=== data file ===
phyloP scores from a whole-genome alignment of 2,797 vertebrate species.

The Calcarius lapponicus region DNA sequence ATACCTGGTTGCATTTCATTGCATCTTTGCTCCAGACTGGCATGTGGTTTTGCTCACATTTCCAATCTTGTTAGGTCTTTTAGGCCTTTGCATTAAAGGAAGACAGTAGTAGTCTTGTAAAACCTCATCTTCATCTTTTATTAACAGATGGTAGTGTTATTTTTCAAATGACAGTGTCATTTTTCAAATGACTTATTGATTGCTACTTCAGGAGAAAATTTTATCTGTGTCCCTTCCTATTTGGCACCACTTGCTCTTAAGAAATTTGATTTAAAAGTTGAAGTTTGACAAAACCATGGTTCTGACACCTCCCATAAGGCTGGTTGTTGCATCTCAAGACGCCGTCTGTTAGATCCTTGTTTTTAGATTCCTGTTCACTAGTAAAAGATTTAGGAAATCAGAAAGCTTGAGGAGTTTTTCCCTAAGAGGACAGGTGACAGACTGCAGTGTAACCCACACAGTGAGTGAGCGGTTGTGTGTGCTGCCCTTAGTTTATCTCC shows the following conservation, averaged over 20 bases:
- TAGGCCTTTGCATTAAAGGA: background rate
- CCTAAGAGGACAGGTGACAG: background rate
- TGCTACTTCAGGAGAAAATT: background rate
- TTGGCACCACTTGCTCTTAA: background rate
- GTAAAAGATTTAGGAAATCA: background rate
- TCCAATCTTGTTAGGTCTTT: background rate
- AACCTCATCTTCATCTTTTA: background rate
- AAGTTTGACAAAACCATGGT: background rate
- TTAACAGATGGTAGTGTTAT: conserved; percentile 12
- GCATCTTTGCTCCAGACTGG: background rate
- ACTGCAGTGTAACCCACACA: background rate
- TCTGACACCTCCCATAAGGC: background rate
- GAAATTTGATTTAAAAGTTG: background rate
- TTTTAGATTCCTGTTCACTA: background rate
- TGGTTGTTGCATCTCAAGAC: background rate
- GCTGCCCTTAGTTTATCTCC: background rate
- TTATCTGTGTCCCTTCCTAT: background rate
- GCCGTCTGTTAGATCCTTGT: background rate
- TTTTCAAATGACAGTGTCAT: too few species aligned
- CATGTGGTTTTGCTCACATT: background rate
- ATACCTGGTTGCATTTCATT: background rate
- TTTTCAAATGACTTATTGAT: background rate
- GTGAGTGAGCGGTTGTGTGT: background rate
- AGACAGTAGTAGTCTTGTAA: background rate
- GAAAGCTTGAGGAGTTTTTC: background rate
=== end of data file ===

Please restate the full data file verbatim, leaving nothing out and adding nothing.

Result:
phyloP scores from a whole-genome alignment of 2,797 vertebrate species.

The Calcarius lapponicus region DNA sequence ATACCTGGTTGCATTTCATTGCATCTTTGCTCCAGACTGGCATGTGGTTTTGCTCACATTTCCAATCTTGTTAGGTCTTTTAGGCCTTTGCATTAAAGGAAGACAGTAGTAGTCTTGTAAAACCTCATCTTCATCTTTTATTAACAGATGGTAGTGTTATTTTTCAAATGACAGTGTCATTTTTCAAATGACTTATTGATTGCTACTTCAGGAGAAAATTTTATCTGTGTCCCTTCCTATTTGGCACCACTTGCTCTTAAGAAATTTGATTTAAAAGTTGAAGTTTGACAAAACCATGGTTCTGACACCTCCCATAAGGCTGGTTGTTGCATCTCAAGACGCCGTCTGTTAGATCCTTGTTTTTAGATTCCTGTTCACTAGTAAAAGATTTAGGAAATCAGAAAGCTTGAGGAGTTTTTCCCTAAGAGGACAGGTGACAGACTGCAGTGTAACCCACACAGTGAGTGAGCGGTTGTGTGTGCTGCCCTTAGTTTATCTCC shows the following conservation, averaged over 20 bases:
- TAGGCCTTTGCATTAAAGGA: background rate
- CCTAAGAGGACAGGTGACAG: background rate
- TGCTACTTCAGGAGAAAATT: background rate
- TTGGCACCACTTGCTCTTAA: background rate
- GTAAAAGATTTAGGAAATCA: background rate
- TCCAATCTTGTTAGGTCTTT: background rate
- AACCTCATCTTCATCTTTTA: background rate
- AAGTTTGACAAAACCATGGT: background rate
- TTAACAGATGGTAGTGTTAT: conserved; percentile 12
- GCATCTTTGCTCCAGACTGG: background rate
- ACTGCAGTGTAACCCACACA: background rate
- TCTGACACCTCCCATAAGGC: background rate
- GAAATTTGATTTAAAAGTTG: background rate
- TTTTAGATTCCTGTTCACTA: background rate
- TGGTTGTTGCATCTCAAGAC: background rate
- GCTGCCCTTAGTTTATCTCC: background rate
- TTATCTGTGTCCCTTCCTAT: background rate
- GCCGTCTGTTAGATCCTTGT: background rate
- TTTTCAAATGACAGTGTCAT: too few species aligned
- CATGTGGTTTTGCTCACATT: background rate
- ATACCTGGTTGCATTTCATT: background rate
- TTTTCAAATGACTTATTGAT: background rate
- GTGAGTGAGCGGTTGTGTGT: background rate
- AGACAGTAGTAGTCTTGTAA: background rate
- GAAAGCTTGAGGAGTTTTTC: background rate